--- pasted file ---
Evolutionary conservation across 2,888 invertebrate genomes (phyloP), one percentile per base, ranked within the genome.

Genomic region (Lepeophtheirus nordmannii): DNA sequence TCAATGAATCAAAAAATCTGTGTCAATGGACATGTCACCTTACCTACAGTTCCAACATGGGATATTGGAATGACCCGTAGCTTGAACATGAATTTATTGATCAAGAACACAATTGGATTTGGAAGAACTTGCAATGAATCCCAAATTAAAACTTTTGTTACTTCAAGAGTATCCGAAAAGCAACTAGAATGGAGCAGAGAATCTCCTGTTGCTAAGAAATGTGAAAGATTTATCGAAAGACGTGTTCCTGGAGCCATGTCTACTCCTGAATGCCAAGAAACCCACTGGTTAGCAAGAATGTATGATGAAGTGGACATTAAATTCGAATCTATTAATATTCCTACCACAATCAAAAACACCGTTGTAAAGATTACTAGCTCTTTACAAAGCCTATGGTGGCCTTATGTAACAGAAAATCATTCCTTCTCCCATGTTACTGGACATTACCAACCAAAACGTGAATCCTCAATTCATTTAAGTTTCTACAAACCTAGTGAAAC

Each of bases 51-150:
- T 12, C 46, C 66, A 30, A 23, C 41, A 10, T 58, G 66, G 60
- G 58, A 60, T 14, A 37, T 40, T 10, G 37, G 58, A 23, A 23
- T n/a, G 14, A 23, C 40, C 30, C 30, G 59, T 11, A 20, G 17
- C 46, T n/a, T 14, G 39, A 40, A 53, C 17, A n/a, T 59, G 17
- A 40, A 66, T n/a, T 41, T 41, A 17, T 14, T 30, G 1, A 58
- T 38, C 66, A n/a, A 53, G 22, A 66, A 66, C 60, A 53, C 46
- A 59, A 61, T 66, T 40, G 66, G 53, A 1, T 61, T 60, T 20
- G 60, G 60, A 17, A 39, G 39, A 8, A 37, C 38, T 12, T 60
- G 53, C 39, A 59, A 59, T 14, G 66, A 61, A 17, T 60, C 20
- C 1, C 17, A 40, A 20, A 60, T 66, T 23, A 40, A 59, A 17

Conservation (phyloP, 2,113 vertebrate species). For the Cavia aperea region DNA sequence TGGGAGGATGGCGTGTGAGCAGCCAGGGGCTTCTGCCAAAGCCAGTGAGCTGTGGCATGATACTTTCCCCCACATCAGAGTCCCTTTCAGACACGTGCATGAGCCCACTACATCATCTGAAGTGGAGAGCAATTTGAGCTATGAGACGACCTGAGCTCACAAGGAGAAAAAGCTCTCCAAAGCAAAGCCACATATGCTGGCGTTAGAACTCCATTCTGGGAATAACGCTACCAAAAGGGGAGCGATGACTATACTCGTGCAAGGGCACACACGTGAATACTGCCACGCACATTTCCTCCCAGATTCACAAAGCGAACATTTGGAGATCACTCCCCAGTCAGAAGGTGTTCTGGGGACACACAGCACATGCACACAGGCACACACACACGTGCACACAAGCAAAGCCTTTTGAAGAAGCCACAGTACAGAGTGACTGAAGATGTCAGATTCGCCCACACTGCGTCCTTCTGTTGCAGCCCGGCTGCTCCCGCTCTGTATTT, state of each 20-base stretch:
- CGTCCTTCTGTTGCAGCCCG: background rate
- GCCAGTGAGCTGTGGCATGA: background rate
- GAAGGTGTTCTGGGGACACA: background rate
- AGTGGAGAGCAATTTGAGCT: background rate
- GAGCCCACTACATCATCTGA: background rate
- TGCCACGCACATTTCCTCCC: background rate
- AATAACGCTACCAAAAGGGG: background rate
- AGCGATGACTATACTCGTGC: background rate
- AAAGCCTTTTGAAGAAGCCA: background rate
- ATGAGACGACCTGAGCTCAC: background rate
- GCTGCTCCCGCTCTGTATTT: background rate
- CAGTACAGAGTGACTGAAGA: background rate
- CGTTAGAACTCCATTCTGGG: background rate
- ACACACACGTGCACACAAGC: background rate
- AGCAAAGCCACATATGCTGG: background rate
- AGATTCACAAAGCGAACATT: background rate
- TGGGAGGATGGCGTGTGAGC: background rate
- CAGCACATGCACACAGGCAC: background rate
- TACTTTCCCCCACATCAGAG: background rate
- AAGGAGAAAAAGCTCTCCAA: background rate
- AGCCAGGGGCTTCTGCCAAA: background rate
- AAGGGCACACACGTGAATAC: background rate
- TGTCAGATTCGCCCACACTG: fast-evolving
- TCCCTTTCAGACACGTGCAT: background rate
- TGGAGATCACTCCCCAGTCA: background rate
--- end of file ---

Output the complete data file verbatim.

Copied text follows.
Evolutionary conservation across 2,888 invertebrate genomes (phyloP), one percentile per base, ranked within the genome.

Genomic region (Lepeophtheirus nordmannii): DNA sequence TCAATGAATCAAAAAATCTGTGTCAATGGACATGTCACCTTACCTACAGTTCCAACATGGGATATTGGAATGACCCGTAGCTTGAACATGAATTTATTGATCAAGAACACAATTGGATTTGGAAGAACTTGCAATGAATCCCAAATTAAAACTTTTGTTACTTCAAGAGTATCCGAAAAGCAACTAGAATGGAGCAGAGAATCTCCTGTTGCTAAGAAATGTGAAAGATTTATCGAAAGACGTGTTCCTGGAGCCATGTCTACTCCTGAATGCCAAGAAACCCACTGGTTAGCAAGAATGTATGATGAAGTGGACATTAAATTCGAATCTATTAATATTCCTACCACAATCAAAAACACCGTTGTAAAGATTACTAGCTCTTTACAAAGCCTATGGTGGCCTTATGTAACAGAAAATCATTCCTTCTCCCATGTTACTGGACATTACCAACCAAAACGTGAATCCTCAATTCATTTAAGTTTCTACAAACCTAGTGAAAC

Each of bases 51-150:
- T 12, C 46, C 66, A 30, A 23, C 41, A 10, T 58, G 66, G 60
- G 58, A 60, T 14, A 37, T 40, T 10, G 37, G 58, A 23, A 23
- T n/a, G 14, A 23, C 40, C 30, C 30, G 59, T 11, A 20, G 17
- C 46, T n/a, T 14, G 39, A 40, A 53, C 17, A n/a, T 59, G 17
- A 40, A 66, T n/a, T 41, T 41, A 17, T 14, T 30, G 1, A 58
- T 38, C 66, A n/a, A 53, G 22, A 66, A 66, C 60, A 53, C 46
- A 59, A 61, T 66, T 40, G 66, G 53, A 1, T 61, T 60, T 20
- G 60, G 60, A 17, A 39, G 39, A 8, A 37, C 38, T 12, T 60
- G 53, C 39, A 59, A 59, T 14, G 66, A 61, A 17, T 60, C 20
- C 1, C 17, A 40, A 20, A 60, T 66, T 23, A 40, A 59, A 17

Conservation (phyloP, 2,113 vertebrate species). For the Cavia aperea region DNA sequence TGGGAGGATGGCGTGTGAGCAGCCAGGGGCTTCTGCCAAAGCCAGTGAGCTGTGGCATGATACTTTCCCCCACATCAGAGTCCCTTTCAGACACGTGCATGAGCCCACTACATCATCTGAAGTGGAGAGCAATTTGAGCTATGAGACGACCTGAGCTCACAAGGAGAAAAAGCTCTCCAAAGCAAAGCCACATATGCTGGCGTTAGAACTCCATTCTGGGAATAACGCTACCAAAAGGGGAGCGATGACTATACTCGTGCAAGGGCACACACGTGAATACTGCCACGCACATTTCCTCCCAGATTCACAAAGCGAACATTTGGAGATCACTCCCCAGTCAGAAGGTGTTCTGGGGACACACAGCACATGCACACAGGCACACACACACGTGCACACAAGCAAAGCCTTTTGAAGAAGCCACAGTACAGAGTGACTGAAGATGTCAGATTCGCCCACACTGCGTCCTTCTGTTGCAGCCCGGCTGCTCCCGCTCTGTATTT, state of each 20-base stretch:
- CGTCCTTCTGTTGCAGCCCG: background rate
- GCCAGTGAGCTGTGGCATGA: background rate
- GAAGGTGTTCTGGGGACACA: background rate
- AGTGGAGAGCAATTTGAGCT: background rate
- GAGCCCACTACATCATCTGA: background rate
- TGCCACGCACATTTCCTCCC: background rate
- AATAACGCTACCAAAAGGGG: background rate
- AGCGATGACTATACTCGTGC: background rate
- AAAGCCTTTTGAAGAAGCCA: background rate
- ATGAGACGACCTGAGCTCAC: background rate
- GCTGCTCCCGCTCTGTATTT: background rate
- CAGTACAGAGTGACTGAAGA: background rate
- CGTTAGAACTCCATTCTGGG: background rate
- ACACACACGTGCACACAAGC: background rate
- AGCAAAGCCACATATGCTGG: background rate
- AGATTCACAAAGCGAACATT: background rate
- TGGGAGGATGGCGTGTGAGC: background rate
- CAGCACATGCACACAGGCAC: background rate
- TACTTTCCCCCACATCAGAG: background rate
- AAGGAGAAAAAGCTCTCCAA: background rate
- AGCCAGGGGCTTCTGCCAAA: background rate
- AAGGGCACACACGTGAATAC: background rate
- TGTCAGATTCGCCCACACTG: fast-evolving
- TCCCTTTCAGACACGTGCAT: background rate
- TGGAGATCACTCCCCAGTCA: background rate